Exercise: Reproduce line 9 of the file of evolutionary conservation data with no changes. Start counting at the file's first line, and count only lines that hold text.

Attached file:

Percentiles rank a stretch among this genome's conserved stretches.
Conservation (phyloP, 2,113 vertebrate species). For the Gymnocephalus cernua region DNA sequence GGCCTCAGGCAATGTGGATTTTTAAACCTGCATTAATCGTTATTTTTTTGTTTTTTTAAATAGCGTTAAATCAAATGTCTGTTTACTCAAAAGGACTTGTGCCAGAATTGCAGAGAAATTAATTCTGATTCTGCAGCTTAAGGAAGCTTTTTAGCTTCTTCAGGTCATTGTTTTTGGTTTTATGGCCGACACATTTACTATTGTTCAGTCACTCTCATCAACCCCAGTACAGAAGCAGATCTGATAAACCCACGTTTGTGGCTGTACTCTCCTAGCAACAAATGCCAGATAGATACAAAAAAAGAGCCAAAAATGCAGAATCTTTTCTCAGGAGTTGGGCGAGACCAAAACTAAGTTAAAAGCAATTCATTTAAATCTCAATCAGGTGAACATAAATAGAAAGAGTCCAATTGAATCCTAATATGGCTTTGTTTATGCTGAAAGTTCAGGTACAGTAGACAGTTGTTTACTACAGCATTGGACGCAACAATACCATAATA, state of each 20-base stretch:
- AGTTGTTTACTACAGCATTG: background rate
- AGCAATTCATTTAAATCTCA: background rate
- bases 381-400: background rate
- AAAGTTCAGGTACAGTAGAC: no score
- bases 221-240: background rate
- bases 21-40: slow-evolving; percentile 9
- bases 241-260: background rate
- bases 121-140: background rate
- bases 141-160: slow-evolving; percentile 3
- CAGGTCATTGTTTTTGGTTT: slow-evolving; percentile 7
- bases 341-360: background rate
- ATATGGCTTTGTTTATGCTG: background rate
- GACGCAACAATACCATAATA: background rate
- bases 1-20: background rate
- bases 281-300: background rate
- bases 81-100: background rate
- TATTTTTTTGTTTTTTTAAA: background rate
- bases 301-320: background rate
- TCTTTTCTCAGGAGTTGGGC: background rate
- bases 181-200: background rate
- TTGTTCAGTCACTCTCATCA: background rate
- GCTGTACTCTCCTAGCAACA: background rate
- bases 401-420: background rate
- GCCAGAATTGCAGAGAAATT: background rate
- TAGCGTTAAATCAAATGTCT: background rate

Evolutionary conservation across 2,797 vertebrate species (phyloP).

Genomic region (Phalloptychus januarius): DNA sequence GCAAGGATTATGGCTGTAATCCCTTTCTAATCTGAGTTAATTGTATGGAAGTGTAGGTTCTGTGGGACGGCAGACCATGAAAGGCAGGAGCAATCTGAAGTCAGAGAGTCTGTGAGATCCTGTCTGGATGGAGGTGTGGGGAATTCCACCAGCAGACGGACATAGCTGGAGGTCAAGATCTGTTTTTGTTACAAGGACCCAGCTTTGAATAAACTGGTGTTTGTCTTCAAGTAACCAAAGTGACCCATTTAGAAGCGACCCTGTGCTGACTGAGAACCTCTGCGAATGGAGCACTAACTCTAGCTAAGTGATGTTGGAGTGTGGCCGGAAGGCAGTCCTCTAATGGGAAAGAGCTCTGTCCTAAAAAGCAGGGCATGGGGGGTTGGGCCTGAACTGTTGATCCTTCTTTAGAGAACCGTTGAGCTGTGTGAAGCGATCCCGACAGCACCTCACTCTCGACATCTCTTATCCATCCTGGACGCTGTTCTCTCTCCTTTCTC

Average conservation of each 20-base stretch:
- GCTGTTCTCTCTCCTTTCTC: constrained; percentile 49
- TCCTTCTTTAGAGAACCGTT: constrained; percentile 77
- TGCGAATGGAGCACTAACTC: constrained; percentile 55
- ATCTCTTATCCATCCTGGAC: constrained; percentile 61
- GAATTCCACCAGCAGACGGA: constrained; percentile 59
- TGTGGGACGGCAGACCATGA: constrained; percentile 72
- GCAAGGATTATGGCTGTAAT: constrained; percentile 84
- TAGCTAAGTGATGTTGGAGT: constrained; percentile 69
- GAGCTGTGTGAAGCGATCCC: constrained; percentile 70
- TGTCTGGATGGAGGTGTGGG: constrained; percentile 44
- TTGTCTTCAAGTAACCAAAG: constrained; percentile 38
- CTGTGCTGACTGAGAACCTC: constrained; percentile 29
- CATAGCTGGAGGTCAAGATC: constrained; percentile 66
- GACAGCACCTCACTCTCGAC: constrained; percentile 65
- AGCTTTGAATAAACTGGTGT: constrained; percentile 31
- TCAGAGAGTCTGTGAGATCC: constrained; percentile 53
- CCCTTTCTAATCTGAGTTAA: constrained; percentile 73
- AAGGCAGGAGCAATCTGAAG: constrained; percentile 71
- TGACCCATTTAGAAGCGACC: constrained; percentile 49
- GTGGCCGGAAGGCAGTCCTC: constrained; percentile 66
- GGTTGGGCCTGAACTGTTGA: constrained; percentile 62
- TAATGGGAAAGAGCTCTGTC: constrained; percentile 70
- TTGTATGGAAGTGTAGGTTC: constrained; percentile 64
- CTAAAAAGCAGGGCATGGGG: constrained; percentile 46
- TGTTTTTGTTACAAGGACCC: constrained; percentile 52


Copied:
- bases 241-260: background rate